The KwikWick liner also wicks away sweat during active riding. This is great for both hot and cold weather because you’re likely to sweat regardless. During hot weather, it helps pull heat from your body. During cold weather, it keeps sweat from building up, which could make you cold later when you’re less active.
Finally, it’s equipped with the EXO-COM Bluetooth kit. The large speaker pockets allow for good audio quality even in noisy adventure situations, so it’s ideal for adventure riding in groups.
- Removable peak visor
- Adjustable ventilation
- KwikWick liner
- EXO-COM Bluetooth kit
- Large speaker pockets
- Runs small
Bluetooth Intercom Systems
Since you probably won’t stay right next to your fellow riders, you want an intercom system with a decent Bluetooth range.
These days, 1,000 meters, or roughly 0.6 miles, is standard, with some systems having even longer ranges. This way, you can keep talking even if you and your group get separated by traffic.
Read about the best motorcycle intercoms.
Nothing is more frustrating than having your Bluetooth system die in the middle of a ride. Many systems these days are capable of providing music and communication for hours on end, though extensive use may wear the battery out faster than the advertised number.
If you need a Bluetooth helmet for long group touring trips, try to find the longest battery life you can, such as the 12 hours provided by the Sena Outrush R.
There was a time when listening to music or making phone calls while going over 55 mph was unthinkable. The wind noise was simply too much.
However, modern Bluetooth systems have advanced noise control that provides audio boosts when you’re traveling at high speeds. Some systems even have wind-noise cancellation.
Read about the best way to listen to music on a motorcycle.
Quality of Integration
Although many helmets have the option for aftermarket installation of Bluetooth systems, few have them pre-installed. If you’re in the market for one of these, you likely value quality Bluetooth integration that’s convenient and hassle-free.
A good helmet will have seamless integration. This means few wires sticking out and getting in the way. It also means good sound from speaker pockets without muffling or rattling.
In addition to the Bluetooth system, you want your helmet to provide protection just like any other model. In other words, it should have a tough shell made from materials like Kevlar, carbon fiber, or polycarbonate.
That said, the easiest way to make sure the helmet is safe is to check the certification. You at least want a helmet certified by the Department of Transportation or DOT. In fact, your state may even legally require you to wear a helmet meeting these standards.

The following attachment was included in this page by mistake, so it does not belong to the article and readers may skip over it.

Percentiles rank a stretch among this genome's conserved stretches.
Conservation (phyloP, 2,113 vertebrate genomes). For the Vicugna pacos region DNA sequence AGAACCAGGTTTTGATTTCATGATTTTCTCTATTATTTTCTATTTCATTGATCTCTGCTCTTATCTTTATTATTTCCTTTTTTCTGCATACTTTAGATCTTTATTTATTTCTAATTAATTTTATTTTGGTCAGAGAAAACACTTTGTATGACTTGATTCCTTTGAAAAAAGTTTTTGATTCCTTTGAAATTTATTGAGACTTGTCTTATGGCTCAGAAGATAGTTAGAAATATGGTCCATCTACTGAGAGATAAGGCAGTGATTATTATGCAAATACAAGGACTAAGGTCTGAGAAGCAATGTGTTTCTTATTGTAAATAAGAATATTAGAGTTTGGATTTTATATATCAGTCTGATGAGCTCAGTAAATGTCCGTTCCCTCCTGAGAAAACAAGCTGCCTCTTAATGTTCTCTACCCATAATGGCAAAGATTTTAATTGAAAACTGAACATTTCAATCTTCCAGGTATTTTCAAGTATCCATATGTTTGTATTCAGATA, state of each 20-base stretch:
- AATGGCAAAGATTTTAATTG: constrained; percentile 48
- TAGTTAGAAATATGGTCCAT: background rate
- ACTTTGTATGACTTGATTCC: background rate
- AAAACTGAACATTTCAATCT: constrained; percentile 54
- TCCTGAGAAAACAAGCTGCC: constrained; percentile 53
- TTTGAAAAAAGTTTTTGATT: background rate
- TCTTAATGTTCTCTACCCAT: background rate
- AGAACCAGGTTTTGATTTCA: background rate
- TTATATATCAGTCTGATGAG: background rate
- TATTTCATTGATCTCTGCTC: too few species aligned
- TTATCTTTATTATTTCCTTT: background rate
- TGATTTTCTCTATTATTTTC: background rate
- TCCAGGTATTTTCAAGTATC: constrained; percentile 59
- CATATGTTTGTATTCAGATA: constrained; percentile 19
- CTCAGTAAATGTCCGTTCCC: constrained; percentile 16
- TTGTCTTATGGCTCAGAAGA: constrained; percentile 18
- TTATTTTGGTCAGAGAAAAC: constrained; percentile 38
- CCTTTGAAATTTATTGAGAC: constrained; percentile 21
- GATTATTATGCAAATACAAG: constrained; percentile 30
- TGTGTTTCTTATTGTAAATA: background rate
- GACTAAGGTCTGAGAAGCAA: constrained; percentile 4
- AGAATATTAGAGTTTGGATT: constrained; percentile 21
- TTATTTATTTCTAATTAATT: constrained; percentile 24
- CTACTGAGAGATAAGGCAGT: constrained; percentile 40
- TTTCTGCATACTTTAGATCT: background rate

You can also look for a helmet with a certification from the Snell Memorial Foundation. Abbreviated as something like SNELL M2020, these certifications represent even more rigorous safety standards.
Read about the safest helmets.
The inner lining is one of the biggest factors when it comes to how comfortable your helmet is. It should be soft but snug, adapting to your face without becoming too firm or flat.
Ideally, you should look for a removable and washable interior liner. By taking it out and washing it, you can keep it flexible and soft. Plus, you can get rid of the smell that tends to build up inside helmets after repeated use.
Some helmets only have one shell size for every helmet size, while others have three or even four shell sizes. The more shell sizes, the better for a more tailored fit.
Ventilation is essential for helmet comfort and all-weather riding. It keeps you cool in hot weather by wicking away sweat, but it also helps remove humidity in cold weather and prevent face-shield fogging.
I always look for a helmet with highly adjustable ventilation. This helps make it comfortable year round since you can direct the airflow as needed to cool you off, defog the face shield, etc.
Read about the best airflow helmets.
Finally, don’t forget about helmet weight. Lighter helmets are usually more comfortable simply because you don’t have to do as much work to hold your head up, especially when there’s a lot of wind resistance. This prevents neck and shoulder aches, especially after long rides.
Read about the lightest helmets.
A Bluetooth helmet is a convenient way to stay connected or listen to music while riding. With a pre-installed Sena DWO-6 system, the Sedici Strada II Parlare is my top recommendation. For those on a budget, the BILT Techno 3.0 is a good choice too.